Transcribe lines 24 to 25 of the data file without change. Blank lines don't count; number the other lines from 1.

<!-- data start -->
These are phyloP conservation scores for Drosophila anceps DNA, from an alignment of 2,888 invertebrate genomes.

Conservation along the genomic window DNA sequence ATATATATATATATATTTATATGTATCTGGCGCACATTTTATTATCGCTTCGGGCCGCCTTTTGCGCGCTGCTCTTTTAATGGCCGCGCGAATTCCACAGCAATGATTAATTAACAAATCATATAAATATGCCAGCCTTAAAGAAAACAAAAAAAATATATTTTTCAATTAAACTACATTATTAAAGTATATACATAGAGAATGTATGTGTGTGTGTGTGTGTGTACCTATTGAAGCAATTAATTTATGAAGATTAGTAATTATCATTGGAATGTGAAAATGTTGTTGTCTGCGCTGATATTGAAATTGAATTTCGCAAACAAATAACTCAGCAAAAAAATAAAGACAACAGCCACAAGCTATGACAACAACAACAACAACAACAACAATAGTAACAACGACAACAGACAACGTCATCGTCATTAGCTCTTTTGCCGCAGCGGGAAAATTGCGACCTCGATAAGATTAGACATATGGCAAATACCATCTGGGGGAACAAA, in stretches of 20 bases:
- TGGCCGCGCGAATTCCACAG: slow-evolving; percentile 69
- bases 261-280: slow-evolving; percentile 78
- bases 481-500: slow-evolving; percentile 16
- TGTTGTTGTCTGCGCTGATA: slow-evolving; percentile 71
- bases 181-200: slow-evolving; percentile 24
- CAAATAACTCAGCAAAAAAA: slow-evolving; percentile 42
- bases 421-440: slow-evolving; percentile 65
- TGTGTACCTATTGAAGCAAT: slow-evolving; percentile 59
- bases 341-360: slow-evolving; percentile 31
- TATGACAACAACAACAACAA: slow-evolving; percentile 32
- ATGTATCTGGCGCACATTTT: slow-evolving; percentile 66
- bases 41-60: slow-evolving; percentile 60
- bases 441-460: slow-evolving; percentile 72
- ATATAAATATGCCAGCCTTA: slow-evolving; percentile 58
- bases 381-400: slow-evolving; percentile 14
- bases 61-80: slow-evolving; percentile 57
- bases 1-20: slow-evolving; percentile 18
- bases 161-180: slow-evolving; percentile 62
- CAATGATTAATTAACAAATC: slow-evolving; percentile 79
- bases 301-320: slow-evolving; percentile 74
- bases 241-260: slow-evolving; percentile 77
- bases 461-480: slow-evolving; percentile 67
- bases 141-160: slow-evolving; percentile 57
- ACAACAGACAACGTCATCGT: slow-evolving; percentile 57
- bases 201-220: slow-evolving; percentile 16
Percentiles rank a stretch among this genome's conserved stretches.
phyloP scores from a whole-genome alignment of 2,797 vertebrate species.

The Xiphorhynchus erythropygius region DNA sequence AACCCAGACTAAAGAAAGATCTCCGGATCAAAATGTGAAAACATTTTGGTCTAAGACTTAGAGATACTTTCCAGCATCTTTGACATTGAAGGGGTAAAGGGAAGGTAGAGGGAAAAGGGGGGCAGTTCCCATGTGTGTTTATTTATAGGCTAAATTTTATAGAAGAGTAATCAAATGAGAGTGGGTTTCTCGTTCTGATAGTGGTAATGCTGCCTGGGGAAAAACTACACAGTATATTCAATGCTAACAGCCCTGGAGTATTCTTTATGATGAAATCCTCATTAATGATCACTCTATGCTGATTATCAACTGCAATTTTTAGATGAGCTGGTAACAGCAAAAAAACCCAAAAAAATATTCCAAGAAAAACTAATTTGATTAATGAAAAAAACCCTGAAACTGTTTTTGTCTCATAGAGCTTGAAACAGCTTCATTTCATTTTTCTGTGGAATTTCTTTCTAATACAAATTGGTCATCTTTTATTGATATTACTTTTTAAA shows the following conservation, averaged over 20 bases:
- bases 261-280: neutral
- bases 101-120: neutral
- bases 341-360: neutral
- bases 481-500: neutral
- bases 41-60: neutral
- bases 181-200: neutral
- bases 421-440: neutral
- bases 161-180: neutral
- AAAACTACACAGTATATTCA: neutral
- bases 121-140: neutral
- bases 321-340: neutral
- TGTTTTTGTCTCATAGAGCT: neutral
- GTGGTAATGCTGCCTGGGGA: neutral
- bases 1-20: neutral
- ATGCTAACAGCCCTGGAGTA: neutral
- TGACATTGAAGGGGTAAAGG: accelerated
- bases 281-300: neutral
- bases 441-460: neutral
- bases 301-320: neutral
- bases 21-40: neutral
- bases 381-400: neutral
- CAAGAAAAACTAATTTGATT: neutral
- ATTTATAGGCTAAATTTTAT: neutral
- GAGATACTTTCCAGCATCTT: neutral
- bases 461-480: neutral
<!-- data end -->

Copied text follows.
- bases 461-480: slow-evolving; percentile 67
- bases 141-160: slow-evolving; percentile 57